Now that winter is here, you may feel disappointed and think that your camping days are over for the next several months. That does not need to be true, because you can camp all year long. You just need to prepare for winter camping in Canada differently than you do during the other three seasons.
Tips for Winter Camping: Know Your Skill Level
Although you may feel excited about camping during the winter, you need to be realistic about your outdoor survival skills before hopping into your RV and driving to a campground. For example, do you know the three types of winter camping, and which type you will be doing? They are as follows:
- Cold camping: This type of camping means you are really roughing it because your tent contains no natural or artificial heat source. However, you should still be comfortable if you buy the right type of tent and pack appropriate clothing and gear.
- Hot tenting: A hot tent has been specially designed by a manufacturer and comes complete with a wood stove. Most novice winter campers prefer hot tenting because they can stay warm while drying out their clothing and equipment at the same time. The only downside is a hot tent can be expensive when you first start the hobby.
- Building a quinzhee with snow: This is a more budget-friendly option that gives you an enclosed place to sleep, but the skills to build one take time to develop. You also need to consider that unexpected warm weather could cause your sleeping quarters to partially melt.
What to Pack for Winter Camping
The difference between camping in the winter and camping in warmer seasons starts with what you pack. You need to have a different mindset from the start to stay warm, safe, and enjoy your adventure. Experienced winter campers recommend starting the process of packing by preparing a list of gear to take with you. Use these gear lists for backpackers and for skiers.
Making sure that you have enough warm clothes should be a priority when packing for winter camping. Keep in mind that your clothes will get wet, and you will need dry clothes to replace them. Be sure to pack sleepwear that will stay warm and dry, adding extra layers if necessary.
Clothing made from wool will keep you warmer than clothing made from cotton, so be sure to look at clothing labels while packing. If you are allergic to wool, ask someone at your local sporting goods store for another clothing material that performs well when camping in the cold. Waterproof boots are a must for skiing, snowshoeing, or hiking, but bring a backup pair just in case.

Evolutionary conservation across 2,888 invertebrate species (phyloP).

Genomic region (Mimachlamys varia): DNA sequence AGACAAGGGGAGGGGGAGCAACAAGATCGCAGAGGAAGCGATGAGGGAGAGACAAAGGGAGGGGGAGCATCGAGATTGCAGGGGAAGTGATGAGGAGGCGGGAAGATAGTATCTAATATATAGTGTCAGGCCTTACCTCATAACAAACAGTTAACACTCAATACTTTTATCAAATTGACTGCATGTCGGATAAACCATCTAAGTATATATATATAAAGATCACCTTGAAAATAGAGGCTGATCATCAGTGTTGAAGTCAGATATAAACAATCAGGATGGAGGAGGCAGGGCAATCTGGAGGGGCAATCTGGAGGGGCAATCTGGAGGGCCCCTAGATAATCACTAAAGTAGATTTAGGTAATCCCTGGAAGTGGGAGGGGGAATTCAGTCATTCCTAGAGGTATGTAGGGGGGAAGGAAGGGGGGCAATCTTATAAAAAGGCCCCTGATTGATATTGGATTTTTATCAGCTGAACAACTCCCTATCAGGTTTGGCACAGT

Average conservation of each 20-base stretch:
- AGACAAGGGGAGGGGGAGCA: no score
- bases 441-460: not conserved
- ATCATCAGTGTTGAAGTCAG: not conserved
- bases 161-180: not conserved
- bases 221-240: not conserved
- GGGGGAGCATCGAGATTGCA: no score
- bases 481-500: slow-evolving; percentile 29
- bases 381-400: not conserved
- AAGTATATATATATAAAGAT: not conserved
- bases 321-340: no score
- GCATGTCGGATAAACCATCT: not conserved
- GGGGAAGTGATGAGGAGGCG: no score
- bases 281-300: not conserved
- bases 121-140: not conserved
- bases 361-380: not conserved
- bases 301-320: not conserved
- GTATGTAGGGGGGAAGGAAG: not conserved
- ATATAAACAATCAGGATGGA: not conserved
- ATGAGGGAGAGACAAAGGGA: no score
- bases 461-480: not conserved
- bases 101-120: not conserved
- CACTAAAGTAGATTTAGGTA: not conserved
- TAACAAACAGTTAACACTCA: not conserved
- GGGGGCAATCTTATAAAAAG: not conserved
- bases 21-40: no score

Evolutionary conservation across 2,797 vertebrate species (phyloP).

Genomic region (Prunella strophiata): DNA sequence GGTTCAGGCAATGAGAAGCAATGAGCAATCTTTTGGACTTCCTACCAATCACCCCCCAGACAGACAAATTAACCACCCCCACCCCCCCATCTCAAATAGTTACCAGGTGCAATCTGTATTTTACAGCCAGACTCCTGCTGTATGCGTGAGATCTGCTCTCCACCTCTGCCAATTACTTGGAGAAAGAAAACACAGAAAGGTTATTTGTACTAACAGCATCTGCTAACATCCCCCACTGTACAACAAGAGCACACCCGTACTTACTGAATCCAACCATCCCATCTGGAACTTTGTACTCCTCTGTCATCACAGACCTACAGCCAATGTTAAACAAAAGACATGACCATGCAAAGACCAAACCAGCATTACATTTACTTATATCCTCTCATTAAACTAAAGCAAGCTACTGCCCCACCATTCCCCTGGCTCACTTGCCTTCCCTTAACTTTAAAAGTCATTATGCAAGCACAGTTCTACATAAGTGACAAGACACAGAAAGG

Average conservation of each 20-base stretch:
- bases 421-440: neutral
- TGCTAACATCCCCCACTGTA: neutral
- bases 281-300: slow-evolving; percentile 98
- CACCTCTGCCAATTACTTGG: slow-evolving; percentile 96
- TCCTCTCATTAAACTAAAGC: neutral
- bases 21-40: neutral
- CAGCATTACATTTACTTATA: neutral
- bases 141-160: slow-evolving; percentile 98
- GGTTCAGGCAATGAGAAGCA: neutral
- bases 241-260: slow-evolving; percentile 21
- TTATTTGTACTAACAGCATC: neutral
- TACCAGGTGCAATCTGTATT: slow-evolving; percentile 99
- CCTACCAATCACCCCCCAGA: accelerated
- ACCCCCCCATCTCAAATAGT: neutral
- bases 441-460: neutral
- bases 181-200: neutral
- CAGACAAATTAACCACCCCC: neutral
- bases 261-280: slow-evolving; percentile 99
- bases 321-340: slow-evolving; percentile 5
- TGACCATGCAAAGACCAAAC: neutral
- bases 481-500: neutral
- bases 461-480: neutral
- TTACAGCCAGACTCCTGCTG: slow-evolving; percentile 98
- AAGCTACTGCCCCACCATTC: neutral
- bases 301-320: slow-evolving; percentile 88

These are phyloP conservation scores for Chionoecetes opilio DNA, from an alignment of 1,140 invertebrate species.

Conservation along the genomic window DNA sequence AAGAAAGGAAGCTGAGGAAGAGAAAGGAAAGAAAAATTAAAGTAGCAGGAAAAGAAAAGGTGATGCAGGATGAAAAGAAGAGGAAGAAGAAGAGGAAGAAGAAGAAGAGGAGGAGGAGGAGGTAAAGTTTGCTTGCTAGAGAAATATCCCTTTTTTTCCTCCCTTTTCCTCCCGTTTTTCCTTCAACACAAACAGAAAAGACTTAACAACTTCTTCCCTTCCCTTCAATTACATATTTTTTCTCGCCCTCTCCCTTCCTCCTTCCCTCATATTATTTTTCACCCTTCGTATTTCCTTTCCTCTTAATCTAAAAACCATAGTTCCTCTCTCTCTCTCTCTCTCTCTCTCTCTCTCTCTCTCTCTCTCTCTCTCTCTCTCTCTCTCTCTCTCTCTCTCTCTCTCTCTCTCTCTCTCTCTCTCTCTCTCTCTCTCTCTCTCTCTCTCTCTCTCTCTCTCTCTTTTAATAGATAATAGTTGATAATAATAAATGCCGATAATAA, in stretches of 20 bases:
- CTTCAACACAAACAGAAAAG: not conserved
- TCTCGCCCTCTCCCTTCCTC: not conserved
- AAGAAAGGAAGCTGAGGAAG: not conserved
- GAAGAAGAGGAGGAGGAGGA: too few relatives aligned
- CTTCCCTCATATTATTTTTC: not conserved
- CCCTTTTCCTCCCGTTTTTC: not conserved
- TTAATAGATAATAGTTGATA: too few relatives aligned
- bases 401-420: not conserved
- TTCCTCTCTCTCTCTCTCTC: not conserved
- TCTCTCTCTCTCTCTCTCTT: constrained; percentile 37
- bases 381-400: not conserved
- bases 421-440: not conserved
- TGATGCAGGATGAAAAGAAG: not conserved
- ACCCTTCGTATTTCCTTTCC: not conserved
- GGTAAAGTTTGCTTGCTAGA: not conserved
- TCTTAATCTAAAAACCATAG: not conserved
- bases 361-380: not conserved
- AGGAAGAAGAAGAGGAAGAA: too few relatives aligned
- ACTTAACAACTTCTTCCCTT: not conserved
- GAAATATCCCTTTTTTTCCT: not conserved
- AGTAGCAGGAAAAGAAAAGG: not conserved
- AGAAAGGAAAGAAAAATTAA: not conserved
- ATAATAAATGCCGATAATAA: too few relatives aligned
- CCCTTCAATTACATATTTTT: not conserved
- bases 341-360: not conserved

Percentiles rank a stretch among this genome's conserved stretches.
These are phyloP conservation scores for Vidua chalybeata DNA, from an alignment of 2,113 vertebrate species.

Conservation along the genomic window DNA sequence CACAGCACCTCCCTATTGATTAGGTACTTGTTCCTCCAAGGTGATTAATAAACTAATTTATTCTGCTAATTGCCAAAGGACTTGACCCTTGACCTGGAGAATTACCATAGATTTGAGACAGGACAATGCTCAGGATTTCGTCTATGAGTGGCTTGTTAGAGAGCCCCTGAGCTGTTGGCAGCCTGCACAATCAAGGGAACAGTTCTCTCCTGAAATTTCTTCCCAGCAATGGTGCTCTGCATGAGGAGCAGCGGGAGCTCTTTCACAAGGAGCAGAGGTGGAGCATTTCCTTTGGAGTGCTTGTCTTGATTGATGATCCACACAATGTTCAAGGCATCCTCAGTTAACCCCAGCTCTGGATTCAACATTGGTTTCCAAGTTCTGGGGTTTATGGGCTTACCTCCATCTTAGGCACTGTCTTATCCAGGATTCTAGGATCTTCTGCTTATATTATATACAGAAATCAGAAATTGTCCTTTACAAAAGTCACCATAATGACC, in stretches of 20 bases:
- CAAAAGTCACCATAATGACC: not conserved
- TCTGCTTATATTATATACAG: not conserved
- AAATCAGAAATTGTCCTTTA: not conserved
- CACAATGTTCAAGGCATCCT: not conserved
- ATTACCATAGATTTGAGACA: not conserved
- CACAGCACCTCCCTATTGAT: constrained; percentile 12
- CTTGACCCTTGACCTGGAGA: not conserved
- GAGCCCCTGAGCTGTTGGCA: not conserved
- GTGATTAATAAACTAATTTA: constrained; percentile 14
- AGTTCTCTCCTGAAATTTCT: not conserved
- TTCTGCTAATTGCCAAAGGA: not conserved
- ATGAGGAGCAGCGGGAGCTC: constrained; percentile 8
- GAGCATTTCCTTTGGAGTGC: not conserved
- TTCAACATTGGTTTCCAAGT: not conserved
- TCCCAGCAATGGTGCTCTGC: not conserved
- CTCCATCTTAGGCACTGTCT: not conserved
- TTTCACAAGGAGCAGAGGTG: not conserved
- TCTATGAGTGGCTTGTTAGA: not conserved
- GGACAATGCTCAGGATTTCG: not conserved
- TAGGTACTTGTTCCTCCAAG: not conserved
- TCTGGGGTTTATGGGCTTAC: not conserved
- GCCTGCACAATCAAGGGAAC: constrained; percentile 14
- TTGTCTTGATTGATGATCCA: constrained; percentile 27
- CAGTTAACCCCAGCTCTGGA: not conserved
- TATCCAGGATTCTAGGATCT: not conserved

You can still feel extremely cold even when dressed in warm clothing and outerwear. Packing some hand and toe warmers will come in handy in this situation and keep you warm until you can get back indoors.
How to Stay Warm as You Sleep
Placing a foam pad underneath your sleeping bag provides added warmth while winter camping. However, you should not just pack any sleeping bag. You want to look for one with a winter warmth rating that allows you to remain comfortable at temperatures of 15 to 40 degrees below zero Celsius. Placing a liner inside your sleeping bag also increases your warmth. Try to keep your sleeping bag as far as possible from the side of your tent to avoid contact with snow and moisture.
Tips for Setting Up Your Campsite
Setting up your campsite during the winter is more labour-intensive than during the summer. To ensure you are prepared, place a shovel in your vehicle before pulling out of your neighbourhood. You may need it to clear snow from your campsite. When setting up your tent, try to pack snow underneath it to ensure that you have an even sleeping surface. Taking this extra step also prevents your tent from sinking into the snow as you sleep.
You will need to inspect your potential campsite before setting up your tent to make sure that you do not place it under trees that could drop branches and snow during the night. Staying aware and organised is key to setting up a good campsite, so be sure to give yourself more than enough time to pitch a tent before the sun goes down.
Camping in the winter in Canada is certainly an adventure. You will never know if it is right for you unless you try it.